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Asma Batool
Sara F. Ghanem
Hamza jan
Huda Ismail
Marzough Aziz Albalawi
Rehab Al-Massabi
Sanaa Almowallad
Amnah A. Alharbi
Mody Albalawi
Nahla Zidan


Peppermint oil, Mentha piperita L., menthol, liver function enzymes, oxidative stress, lipid peroxidation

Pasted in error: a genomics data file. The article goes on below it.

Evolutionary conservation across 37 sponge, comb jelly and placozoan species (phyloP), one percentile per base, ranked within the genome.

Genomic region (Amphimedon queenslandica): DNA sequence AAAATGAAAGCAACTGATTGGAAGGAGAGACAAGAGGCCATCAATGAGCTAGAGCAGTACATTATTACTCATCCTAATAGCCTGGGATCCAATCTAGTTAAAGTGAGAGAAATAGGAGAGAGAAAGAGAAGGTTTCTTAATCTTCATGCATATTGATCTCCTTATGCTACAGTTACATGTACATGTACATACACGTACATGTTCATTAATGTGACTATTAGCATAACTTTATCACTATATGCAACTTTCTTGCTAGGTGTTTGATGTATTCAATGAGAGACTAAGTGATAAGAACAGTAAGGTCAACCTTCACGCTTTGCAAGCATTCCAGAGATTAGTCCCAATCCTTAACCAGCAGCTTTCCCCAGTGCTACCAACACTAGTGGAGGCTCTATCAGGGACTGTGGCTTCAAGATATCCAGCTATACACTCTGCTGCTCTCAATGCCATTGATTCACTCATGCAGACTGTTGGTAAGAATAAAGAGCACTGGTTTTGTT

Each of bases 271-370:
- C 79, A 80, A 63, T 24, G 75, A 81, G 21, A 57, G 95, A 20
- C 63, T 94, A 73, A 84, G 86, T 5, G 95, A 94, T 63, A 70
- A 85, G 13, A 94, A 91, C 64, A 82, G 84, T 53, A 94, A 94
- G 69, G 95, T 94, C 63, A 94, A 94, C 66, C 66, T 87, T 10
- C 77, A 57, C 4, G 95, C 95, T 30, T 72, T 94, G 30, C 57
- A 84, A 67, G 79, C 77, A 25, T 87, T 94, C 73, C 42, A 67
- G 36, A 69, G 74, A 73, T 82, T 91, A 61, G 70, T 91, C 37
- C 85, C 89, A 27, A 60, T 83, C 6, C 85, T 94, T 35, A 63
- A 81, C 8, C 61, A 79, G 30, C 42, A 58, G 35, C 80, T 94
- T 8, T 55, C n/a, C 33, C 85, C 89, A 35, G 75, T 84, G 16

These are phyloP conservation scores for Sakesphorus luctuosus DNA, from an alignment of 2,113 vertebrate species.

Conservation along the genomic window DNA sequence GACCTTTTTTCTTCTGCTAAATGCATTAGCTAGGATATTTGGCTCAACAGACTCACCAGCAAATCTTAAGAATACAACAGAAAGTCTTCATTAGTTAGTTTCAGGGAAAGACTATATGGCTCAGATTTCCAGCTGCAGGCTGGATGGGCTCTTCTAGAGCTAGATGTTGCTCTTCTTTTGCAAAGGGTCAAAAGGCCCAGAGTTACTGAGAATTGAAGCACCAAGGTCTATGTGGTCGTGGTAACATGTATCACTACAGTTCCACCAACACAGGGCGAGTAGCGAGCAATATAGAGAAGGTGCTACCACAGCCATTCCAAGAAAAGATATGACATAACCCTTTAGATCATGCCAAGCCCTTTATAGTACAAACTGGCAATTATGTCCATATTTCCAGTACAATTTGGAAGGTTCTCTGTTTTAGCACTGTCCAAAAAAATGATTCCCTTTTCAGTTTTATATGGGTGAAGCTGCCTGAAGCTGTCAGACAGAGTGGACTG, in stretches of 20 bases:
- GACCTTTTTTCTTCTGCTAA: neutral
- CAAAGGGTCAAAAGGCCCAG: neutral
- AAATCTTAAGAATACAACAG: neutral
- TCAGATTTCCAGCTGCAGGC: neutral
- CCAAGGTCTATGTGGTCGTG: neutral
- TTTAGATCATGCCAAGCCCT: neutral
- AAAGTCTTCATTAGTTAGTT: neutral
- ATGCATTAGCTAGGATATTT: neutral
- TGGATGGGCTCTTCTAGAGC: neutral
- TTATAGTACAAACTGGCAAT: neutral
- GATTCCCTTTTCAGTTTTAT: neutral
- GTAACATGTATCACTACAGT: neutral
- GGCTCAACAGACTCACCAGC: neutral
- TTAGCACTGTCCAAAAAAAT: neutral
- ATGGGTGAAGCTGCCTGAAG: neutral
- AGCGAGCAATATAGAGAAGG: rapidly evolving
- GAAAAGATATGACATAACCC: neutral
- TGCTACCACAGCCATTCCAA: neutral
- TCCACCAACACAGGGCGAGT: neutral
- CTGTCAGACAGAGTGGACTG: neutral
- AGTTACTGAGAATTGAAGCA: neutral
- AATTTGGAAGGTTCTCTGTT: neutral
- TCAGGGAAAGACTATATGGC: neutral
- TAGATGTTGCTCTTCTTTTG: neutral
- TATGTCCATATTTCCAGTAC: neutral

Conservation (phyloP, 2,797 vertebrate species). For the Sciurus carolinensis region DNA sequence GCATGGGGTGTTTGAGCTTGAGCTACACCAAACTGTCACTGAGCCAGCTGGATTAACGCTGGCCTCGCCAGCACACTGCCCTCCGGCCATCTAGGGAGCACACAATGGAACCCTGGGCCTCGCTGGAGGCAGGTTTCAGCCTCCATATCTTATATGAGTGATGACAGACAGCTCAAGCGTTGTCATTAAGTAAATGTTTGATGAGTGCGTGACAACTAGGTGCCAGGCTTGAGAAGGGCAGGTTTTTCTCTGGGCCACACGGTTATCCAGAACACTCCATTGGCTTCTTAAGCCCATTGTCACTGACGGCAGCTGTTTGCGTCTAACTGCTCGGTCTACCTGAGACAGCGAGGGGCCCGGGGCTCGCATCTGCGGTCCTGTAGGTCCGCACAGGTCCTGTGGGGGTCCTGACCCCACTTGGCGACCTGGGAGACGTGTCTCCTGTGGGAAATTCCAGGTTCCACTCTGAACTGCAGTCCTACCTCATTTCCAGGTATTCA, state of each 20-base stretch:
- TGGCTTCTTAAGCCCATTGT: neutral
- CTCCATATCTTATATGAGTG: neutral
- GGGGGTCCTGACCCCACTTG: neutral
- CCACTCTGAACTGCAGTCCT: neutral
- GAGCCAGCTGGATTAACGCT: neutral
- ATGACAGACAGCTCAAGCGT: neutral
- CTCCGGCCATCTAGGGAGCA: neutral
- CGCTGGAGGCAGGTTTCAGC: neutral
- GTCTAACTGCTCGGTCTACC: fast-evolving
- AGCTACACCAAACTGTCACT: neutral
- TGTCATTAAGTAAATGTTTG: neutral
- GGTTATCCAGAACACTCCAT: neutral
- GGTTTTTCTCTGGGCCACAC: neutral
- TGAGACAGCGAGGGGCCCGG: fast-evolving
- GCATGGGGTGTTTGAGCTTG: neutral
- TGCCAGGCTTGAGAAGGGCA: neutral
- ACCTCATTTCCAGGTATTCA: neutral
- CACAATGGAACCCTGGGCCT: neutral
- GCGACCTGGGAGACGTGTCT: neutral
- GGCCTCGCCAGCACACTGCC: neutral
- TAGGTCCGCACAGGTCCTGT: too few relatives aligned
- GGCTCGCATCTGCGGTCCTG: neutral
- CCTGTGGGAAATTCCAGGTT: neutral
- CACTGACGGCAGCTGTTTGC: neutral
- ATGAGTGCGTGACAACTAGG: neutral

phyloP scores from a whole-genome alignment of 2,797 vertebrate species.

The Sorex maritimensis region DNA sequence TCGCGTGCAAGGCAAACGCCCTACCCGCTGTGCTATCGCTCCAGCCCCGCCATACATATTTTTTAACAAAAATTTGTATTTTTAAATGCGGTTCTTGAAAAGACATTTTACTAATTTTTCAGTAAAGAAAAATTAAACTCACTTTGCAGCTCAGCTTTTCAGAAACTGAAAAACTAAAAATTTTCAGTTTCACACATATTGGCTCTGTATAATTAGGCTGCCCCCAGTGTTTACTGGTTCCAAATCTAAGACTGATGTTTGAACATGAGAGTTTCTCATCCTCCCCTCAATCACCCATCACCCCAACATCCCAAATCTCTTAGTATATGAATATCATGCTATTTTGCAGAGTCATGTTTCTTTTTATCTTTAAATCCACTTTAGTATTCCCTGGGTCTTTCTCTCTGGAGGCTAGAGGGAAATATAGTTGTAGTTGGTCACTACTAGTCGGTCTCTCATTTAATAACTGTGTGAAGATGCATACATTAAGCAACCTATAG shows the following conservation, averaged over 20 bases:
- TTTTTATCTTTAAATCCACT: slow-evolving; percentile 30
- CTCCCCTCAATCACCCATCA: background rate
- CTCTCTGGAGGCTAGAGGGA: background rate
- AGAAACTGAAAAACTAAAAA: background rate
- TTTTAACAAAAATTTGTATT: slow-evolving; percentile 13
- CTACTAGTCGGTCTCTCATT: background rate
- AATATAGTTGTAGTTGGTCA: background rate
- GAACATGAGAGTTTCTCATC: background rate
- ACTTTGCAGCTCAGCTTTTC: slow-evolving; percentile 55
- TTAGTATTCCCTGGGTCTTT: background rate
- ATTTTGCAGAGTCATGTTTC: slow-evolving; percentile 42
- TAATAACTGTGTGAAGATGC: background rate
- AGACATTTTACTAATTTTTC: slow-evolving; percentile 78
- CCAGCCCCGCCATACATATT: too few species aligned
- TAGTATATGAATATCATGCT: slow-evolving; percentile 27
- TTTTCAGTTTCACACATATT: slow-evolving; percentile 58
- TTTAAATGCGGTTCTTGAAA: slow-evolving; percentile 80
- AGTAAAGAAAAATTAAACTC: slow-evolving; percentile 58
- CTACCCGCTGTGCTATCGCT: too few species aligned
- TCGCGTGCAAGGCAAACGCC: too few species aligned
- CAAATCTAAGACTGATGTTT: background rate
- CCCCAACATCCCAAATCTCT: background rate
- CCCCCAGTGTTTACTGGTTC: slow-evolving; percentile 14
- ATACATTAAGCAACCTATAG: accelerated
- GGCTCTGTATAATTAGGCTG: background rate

The complexity, diagnosing challenges, and lack of recognized therapies for non-alcoholic fatty liver disease have made it a major problem. It is anticipated that non-alcoholic fatty liver disease (NAFLD) will surpass hepatitis C as the most prevalent chronic liver disease in adults and children over the next ten years. It is also anticipated to emerge as the primary reason for liver transplantation. It coexists with obesity, hypertension, type 2 diabetes mellitus, and dyslipidemia. Current clinical trials have concentrated on a number of disease reasons, and how these treatments fit into the current paradigm of substrate overload lipotoxic liver injury has been addressed here. Many of the approaches concentrate on downstream events such inflammation, damage, and fibro genesis. Many natural therapies are used to combat elevated liver function enzymes and lipid peroxidation in patients of NAFLD.  Mentha piperita L. and M. arvensis var. piperascens, two perennial plants in the Labiatae family, are used to extract peppermint oil from their leaves. Popular and significant, this plant is used extensively for a variety of therapeutic purposes in many indigenous medical systems. These include analgesic, anaesthetic, antiseptic, astringent, carminative, decongestant, expectorant, nervine, stimulant, stomachic, inflammatory diseases, ulcer, and stomach issues. The present study was to highlight the therapeutic effect of peppermint oil against elevated liver enzymes alanine transaminase (ALT) aspartate transaminase,(AST) and melanodialdehyde(MDA).For this purpose the paper mint oil was firstly observed for its chemical composition  afterwards  Thirty (30)male albino rats were induced with induced fatty liver disease by induction of  using the mixture of  high fat and high fructose diet and divide them in equal quantity in equal groups in which control group was G0 was observed as control group was not received and G1 and G2 were observed as treatment group and they were given 30ml and 60 ml of peppermint oil as per kg of their body weight. After that liver enzymes ALT, AST AND MD were measured before and after the trial using ANOVA test. Both treatment groups showed significant reduction in elevated liver enzymes alanine transaminase, and aspartate transaminase. A significant reduction was also seen in lipid peroxidation parameter melanodialdehyde in treatment groups. All results were taken significant art p<0.05.

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